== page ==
“Sometimes you might win those points,” he says with a smile. “Sometimes if you crack it, it’s still playable.”

To avoid the above indignities, Kim adds, he limits his smashing to practice. Good for his temper. Bad for our amusement.

No matter the cause, the decline in public racket pulverizing is a shame. And probably unhealthy. Frustrated tennis players can’t vent to their teammates. Or scream at their coach. Tackling isn’t allowed, and haranguing the chair umpire only goes so far. So they steam and stew, each one a pressure cooker in wristbands.

Angry player. Highly breakable object. Something has to give. Playing in San Diego, Taylor Dent once lost to someone named Maurice Ruah. Not good.

“I walk off the court, line up all my rackets on a tree,” recalls Dent, pantomiming a baseball swing. “One after another, six in a row, until there was nothing left. I just left them there. See you later. See you tomorrow.”

Did Dent feel better? Absolutely. Always does. During a March tournament in Indian Wells, Calif., he dropped a 6-1 first set to Cyril Saulnier.

Dent blamed his racket. Forcefully. Racket wrecked and spleen vented, he rallied to win the match.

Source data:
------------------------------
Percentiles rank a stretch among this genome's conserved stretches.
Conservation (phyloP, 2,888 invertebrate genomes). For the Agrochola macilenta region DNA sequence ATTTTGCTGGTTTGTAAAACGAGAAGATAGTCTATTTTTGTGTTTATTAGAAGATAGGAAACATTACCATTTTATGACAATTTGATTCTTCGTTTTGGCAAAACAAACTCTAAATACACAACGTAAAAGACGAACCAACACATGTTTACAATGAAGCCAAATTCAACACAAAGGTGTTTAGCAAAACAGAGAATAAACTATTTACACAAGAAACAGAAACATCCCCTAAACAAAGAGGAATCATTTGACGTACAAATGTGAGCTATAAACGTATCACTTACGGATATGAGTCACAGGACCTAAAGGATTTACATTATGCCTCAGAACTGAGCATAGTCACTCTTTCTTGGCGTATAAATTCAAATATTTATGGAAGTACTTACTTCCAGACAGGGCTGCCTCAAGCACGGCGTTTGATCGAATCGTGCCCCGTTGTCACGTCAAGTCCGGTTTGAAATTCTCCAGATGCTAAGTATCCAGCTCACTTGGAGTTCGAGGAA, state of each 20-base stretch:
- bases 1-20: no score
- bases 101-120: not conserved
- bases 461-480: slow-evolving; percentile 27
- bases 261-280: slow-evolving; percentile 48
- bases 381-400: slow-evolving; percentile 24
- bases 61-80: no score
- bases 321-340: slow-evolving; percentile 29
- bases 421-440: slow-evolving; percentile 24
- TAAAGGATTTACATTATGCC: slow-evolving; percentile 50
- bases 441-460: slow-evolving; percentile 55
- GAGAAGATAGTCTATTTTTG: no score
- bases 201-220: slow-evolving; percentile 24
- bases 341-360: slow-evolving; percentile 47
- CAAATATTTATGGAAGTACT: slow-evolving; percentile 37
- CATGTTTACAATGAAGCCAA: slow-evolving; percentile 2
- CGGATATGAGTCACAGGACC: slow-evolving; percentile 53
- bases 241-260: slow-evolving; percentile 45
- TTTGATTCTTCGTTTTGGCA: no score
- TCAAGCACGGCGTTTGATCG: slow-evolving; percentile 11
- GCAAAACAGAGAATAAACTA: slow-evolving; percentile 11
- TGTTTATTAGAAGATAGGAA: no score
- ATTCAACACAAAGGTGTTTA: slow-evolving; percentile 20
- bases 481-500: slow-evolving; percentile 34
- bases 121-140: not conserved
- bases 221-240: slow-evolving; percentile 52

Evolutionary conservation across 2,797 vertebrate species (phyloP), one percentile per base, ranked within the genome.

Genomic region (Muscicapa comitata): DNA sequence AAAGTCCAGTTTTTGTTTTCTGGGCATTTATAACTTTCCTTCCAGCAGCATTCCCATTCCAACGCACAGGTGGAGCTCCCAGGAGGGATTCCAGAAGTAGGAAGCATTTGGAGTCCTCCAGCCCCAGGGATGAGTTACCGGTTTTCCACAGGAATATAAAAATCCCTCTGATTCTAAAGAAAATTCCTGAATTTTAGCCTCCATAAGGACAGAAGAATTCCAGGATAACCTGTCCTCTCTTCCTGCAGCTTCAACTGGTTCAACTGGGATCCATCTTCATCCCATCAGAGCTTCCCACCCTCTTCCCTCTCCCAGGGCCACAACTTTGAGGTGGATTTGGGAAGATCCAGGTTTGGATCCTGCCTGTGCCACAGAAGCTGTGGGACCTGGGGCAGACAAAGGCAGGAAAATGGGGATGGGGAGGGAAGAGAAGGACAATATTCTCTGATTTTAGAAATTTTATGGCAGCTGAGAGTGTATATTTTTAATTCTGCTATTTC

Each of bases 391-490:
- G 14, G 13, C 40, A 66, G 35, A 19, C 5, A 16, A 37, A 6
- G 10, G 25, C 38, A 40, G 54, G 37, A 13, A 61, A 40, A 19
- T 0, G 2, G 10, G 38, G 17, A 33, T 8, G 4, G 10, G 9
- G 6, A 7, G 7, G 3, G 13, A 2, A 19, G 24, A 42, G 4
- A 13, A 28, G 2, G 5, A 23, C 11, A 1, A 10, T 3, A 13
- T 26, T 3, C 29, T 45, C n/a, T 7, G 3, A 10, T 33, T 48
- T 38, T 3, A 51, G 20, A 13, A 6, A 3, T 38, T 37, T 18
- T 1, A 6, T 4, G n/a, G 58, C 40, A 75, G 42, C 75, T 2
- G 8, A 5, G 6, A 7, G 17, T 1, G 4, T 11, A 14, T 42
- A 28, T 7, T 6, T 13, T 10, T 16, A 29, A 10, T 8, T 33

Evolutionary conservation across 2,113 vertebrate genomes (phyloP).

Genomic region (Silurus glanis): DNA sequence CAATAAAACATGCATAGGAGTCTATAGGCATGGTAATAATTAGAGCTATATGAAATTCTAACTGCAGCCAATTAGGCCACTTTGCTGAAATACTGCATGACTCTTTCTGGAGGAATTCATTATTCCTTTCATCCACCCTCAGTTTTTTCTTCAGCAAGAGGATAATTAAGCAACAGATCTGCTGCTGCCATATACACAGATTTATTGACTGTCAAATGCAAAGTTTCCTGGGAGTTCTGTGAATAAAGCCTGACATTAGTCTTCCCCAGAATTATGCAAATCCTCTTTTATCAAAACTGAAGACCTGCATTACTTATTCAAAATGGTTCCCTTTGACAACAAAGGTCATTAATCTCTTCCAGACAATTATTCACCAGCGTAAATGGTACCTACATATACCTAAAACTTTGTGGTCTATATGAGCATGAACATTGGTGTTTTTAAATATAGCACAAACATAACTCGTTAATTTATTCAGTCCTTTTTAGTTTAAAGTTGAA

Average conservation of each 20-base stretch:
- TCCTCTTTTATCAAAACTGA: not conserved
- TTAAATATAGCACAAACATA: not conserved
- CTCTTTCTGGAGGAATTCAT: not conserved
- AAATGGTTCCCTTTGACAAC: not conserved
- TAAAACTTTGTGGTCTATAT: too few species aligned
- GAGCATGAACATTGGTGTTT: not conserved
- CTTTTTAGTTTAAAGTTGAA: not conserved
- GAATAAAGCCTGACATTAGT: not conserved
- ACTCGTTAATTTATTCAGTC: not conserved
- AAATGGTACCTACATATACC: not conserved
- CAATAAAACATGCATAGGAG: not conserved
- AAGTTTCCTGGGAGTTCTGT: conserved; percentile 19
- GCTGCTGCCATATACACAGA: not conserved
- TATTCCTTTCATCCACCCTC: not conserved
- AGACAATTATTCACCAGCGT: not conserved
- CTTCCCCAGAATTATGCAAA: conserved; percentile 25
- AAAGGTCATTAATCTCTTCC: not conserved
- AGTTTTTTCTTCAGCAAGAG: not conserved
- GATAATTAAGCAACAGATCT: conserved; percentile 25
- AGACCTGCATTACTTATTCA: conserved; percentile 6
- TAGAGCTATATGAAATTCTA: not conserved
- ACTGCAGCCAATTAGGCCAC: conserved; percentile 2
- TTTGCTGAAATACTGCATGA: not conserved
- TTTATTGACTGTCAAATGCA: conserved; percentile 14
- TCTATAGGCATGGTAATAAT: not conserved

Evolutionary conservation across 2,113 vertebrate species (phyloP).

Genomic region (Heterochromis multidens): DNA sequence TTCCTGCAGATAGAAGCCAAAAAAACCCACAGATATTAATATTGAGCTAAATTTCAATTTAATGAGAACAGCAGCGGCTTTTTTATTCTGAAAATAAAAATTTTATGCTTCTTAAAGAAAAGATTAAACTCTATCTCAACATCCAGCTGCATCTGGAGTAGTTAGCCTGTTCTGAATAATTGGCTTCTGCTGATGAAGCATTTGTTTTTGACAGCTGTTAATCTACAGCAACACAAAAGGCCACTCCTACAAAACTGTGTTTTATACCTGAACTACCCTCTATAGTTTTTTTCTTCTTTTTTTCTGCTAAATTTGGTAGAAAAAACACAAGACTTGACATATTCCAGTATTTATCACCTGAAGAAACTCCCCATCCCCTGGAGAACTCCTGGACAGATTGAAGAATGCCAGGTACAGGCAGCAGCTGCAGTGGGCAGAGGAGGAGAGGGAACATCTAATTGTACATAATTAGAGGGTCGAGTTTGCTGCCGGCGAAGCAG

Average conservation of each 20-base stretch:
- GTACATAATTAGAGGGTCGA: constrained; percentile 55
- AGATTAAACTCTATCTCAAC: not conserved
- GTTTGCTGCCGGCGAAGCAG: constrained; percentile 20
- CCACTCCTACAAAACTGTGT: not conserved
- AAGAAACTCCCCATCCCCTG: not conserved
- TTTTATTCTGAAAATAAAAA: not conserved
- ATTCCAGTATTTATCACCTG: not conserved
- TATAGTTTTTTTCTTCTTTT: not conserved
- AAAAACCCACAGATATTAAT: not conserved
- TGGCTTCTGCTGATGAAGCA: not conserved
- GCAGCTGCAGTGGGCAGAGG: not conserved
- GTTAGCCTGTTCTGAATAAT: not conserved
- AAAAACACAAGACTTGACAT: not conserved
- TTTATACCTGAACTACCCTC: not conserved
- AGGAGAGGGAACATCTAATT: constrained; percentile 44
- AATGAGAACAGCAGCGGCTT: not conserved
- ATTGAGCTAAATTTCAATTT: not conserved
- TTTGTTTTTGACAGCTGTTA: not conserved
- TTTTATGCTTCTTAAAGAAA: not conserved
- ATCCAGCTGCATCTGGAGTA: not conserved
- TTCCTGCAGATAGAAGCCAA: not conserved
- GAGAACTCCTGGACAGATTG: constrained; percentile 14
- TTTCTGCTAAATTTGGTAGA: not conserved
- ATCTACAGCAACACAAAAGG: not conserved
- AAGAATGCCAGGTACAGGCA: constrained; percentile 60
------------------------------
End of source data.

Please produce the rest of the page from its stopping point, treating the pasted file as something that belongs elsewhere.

“It can help you play better,” he says. “John McEnroe was the perfect example. He would throw the racket sometimes, throw a tantrum, and it would help him out.”

More help: While most junked rackets end up in the trash, Dent signs his, then donates them to charity. All’s well that ends well.

“That’s why I do it,” he says with a laugh.

In another sense, crumpled frames bring fans and pros together, physical manifestations of our common immaturity. The average club player can’t relate to Roddick’s Teutonic serves, Agassi’s whiplash reflexes, Federer’s otherworldly touch.

But racket smashing? That’s as natural as throwing a golf club. When Borg broke a racket as a boy, his parents kept him off the court for six months. He never cracked one again. His famed temperament? It was learned.

“I play tennis, and I’ve broken some rackets,” Munnerlyn says. “Sometimes, I’m about to and I catch myself. I think, ‘Hey, I don’t get free rackets like [the pros].'”

None of us does. Which is part of what makes their newfangled restraint so infuriating. Psychic Uri Geller bent a racket with his mind.

Nadal can’t crush one with his pumped-up arms?

Thankfully, the U.S. Open junior tournament starts next week. So there’s hope. In the meantime, though, we’re still waiting for a handle-shattering, shard-scattering eruption. Because when the best racket-smashing story from this year’s tournament belongs to Collins — well, it’s enough to make a fan want to break something.

“What I’d like to see is somebody tear one apart with their bare hands,” Collins says. “With wood, you’d have a chance.”

Wait. Hold up. Tear a racket to pieces? By hand?

Now that would be pretty sweet.

EIGHT KEYS TO SUCCESSFUL MENTAL PERFORMANCE